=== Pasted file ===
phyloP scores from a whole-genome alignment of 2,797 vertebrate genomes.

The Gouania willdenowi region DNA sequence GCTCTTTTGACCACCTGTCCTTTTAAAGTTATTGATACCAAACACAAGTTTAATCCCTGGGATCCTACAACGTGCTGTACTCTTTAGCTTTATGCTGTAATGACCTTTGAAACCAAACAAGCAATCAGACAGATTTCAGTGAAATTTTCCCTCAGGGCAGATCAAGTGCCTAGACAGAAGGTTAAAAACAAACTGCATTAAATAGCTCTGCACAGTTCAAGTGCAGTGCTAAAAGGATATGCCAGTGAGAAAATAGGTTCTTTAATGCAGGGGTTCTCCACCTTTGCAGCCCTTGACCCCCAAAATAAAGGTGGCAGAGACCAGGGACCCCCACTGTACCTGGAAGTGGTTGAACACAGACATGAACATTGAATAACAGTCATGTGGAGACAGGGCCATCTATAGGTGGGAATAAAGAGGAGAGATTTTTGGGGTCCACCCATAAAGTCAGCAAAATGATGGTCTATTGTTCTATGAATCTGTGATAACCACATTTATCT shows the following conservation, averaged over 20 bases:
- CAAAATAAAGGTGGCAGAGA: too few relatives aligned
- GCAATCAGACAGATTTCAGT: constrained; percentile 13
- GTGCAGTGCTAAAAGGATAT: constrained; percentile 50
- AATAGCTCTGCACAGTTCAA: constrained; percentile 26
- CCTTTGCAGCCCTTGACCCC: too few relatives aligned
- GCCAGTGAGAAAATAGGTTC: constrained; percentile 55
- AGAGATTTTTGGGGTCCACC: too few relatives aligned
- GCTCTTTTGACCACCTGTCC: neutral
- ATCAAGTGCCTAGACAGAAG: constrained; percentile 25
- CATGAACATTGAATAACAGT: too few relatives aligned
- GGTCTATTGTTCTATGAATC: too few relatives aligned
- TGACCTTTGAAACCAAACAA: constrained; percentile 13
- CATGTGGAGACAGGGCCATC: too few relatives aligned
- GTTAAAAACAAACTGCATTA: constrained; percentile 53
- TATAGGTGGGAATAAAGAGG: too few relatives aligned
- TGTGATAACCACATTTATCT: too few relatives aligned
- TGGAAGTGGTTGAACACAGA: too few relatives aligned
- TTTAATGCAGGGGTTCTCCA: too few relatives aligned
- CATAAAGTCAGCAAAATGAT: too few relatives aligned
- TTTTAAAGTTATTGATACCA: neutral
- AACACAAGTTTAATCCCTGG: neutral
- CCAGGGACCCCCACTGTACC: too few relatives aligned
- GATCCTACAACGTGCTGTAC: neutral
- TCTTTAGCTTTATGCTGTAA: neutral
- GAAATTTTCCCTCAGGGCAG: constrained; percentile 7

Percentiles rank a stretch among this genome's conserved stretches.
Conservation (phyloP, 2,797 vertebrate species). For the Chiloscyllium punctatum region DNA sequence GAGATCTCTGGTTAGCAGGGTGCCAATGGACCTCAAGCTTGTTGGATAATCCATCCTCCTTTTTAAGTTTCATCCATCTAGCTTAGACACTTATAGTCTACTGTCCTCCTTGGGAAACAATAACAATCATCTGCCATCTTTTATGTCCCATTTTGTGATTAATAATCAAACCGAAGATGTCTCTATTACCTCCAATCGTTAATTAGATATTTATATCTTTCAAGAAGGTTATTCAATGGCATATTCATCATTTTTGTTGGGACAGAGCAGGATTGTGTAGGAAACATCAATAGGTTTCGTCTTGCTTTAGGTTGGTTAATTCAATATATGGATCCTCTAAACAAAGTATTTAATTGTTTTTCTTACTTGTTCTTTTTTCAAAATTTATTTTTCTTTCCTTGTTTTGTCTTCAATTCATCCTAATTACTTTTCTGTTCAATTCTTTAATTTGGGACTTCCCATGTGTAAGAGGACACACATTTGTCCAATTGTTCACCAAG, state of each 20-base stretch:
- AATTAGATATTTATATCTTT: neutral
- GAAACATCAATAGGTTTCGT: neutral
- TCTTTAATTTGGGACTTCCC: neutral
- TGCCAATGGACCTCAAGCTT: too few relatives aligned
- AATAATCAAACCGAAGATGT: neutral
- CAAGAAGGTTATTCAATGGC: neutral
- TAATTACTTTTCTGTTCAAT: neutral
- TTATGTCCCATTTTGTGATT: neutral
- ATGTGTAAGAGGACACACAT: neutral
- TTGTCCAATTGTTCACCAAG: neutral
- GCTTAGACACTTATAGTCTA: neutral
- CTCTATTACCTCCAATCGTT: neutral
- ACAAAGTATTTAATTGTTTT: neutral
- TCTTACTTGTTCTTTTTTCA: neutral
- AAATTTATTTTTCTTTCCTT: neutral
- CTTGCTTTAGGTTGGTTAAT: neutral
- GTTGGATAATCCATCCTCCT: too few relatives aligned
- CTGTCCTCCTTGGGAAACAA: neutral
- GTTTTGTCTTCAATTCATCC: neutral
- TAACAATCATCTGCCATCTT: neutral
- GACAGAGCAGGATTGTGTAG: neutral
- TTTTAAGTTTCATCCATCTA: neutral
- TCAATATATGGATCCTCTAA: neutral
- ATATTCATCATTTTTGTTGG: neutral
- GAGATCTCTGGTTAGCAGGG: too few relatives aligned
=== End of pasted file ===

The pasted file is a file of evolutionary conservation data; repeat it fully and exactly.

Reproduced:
phyloP scores from a whole-genome alignment of 2,797 vertebrate genomes.

The Gouania willdenowi region DNA sequence GCTCTTTTGACCACCTGTCCTTTTAAAGTTATTGATACCAAACACAAGTTTAATCCCTGGGATCCTACAACGTGCTGTACTCTTTAGCTTTATGCTGTAATGACCTTTGAAACCAAACAAGCAATCAGACAGATTTCAGTGAAATTTTCCCTCAGGGCAGATCAAGTGCCTAGACAGAAGGTTAAAAACAAACTGCATTAAATAGCTCTGCACAGTTCAAGTGCAGTGCTAAAAGGATATGCCAGTGAGAAAATAGGTTCTTTAATGCAGGGGTTCTCCACCTTTGCAGCCCTTGACCCCCAAAATAAAGGTGGCAGAGACCAGGGACCCCCACTGTACCTGGAAGTGGTTGAACACAGACATGAACATTGAATAACAGTCATGTGGAGACAGGGCCATCTATAGGTGGGAATAAAGAGGAGAGATTTTTGGGGTCCACCCATAAAGTCAGCAAAATGATGGTCTATTGTTCTATGAATCTGTGATAACCACATTTATCT shows the following conservation, averaged over 20 bases:
- CAAAATAAAGGTGGCAGAGA: too few relatives aligned
- GCAATCAGACAGATTTCAGT: constrained; percentile 13
- GTGCAGTGCTAAAAGGATAT: constrained; percentile 50
- AATAGCTCTGCACAGTTCAA: constrained; percentile 26
- CCTTTGCAGCCCTTGACCCC: too few relatives aligned
- GCCAGTGAGAAAATAGGTTC: constrained; percentile 55
- AGAGATTTTTGGGGTCCACC: too few relatives aligned
- GCTCTTTTGACCACCTGTCC: neutral
- ATCAAGTGCCTAGACAGAAG: constrained; percentile 25
- CATGAACATTGAATAACAGT: too few relatives aligned
- GGTCTATTGTTCTATGAATC: too few relatives aligned
- TGACCTTTGAAACCAAACAA: constrained; percentile 13
- CATGTGGAGACAGGGCCATC: too few relatives aligned
- GTTAAAAACAAACTGCATTA: constrained; percentile 53
- TATAGGTGGGAATAAAGAGG: too few relatives aligned
- TGTGATAACCACATTTATCT: too few relatives aligned
- TGGAAGTGGTTGAACACAGA: too few relatives aligned
- TTTAATGCAGGGGTTCTCCA: too few relatives aligned
- CATAAAGTCAGCAAAATGAT: too few relatives aligned
- TTTTAAAGTTATTGATACCA: neutral
- AACACAAGTTTAATCCCTGG: neutral
- CCAGGGACCCCCACTGTACC: too few relatives aligned
- GATCCTACAACGTGCTGTAC: neutral
- TCTTTAGCTTTATGCTGTAA: neutral
- GAAATTTTCCCTCAGGGCAG: constrained; percentile 7

Percentiles rank a stretch among this genome's conserved stretches.
Conservation (phyloP, 2,797 vertebrate species). For the Chiloscyllium punctatum region DNA sequence GAGATCTCTGGTTAGCAGGGTGCCAATGGACCTCAAGCTTGTTGGATAATCCATCCTCCTTTTTAAGTTTCATCCATCTAGCTTAGACACTTATAGTCTACTGTCCTCCTTGGGAAACAATAACAATCATCTGCCATCTTTTATGTCCCATTTTGTGATTAATAATCAAACCGAAGATGTCTCTATTACCTCCAATCGTTAATTAGATATTTATATCTTTCAAGAAGGTTATTCAATGGCATATTCATCATTTTTGTTGGGACAGAGCAGGATTGTGTAGGAAACATCAATAGGTTTCGTCTTGCTTTAGGTTGGTTAATTCAATATATGGATCCTCTAAACAAAGTATTTAATTGTTTTTCTTACTTGTTCTTTTTTCAAAATTTATTTTTCTTTCCTTGTTTTGTCTTCAATTCATCCTAATTACTTTTCTGTTCAATTCTTTAATTTGGGACTTCCCATGTGTAAGAGGACACACATTTGTCCAATTGTTCACCAAG, state of each 20-base stretch:
- AATTAGATATTTATATCTTT: neutral
- GAAACATCAATAGGTTTCGT: neutral
- TCTTTAATTTGGGACTTCCC: neutral
- TGCCAATGGACCTCAAGCTT: too few relatives aligned
- AATAATCAAACCGAAGATGT: neutral
- CAAGAAGGTTATTCAATGGC: neutral
- TAATTACTTTTCTGTTCAAT: neutral
- TTATGTCCCATTTTGTGATT: neutral
- ATGTGTAAGAGGACACACAT: neutral
- TTGTCCAATTGTTCACCAAG: neutral
- GCTTAGACACTTATAGTCTA: neutral
- CTCTATTACCTCCAATCGTT: neutral
- ACAAAGTATTTAATTGTTTT: neutral
- TCTTACTTGTTCTTTTTTCA: neutral
- AAATTTATTTTTCTTTCCTT: neutral
- CTTGCTTTAGGTTGGTTAAT: neutral
- GTTGGATAATCCATCCTCCT: too few relatives aligned
- CTGTCCTCCTTGGGAAACAA: neutral
- GTTTTGTCTTCAATTCATCC: neutral
- TAACAATCATCTGCCATCTT: neutral
- GACAGAGCAGGATTGTGTAG: neutral
- TTTTAAGTTTCATCCATCTA: neutral
- TCAATATATGGATCCTCTAA: neutral
- ATATTCATCATTTTTGTTGG: neutral
- GAGATCTCTGGTTAGCAGGG: too few relatives aligned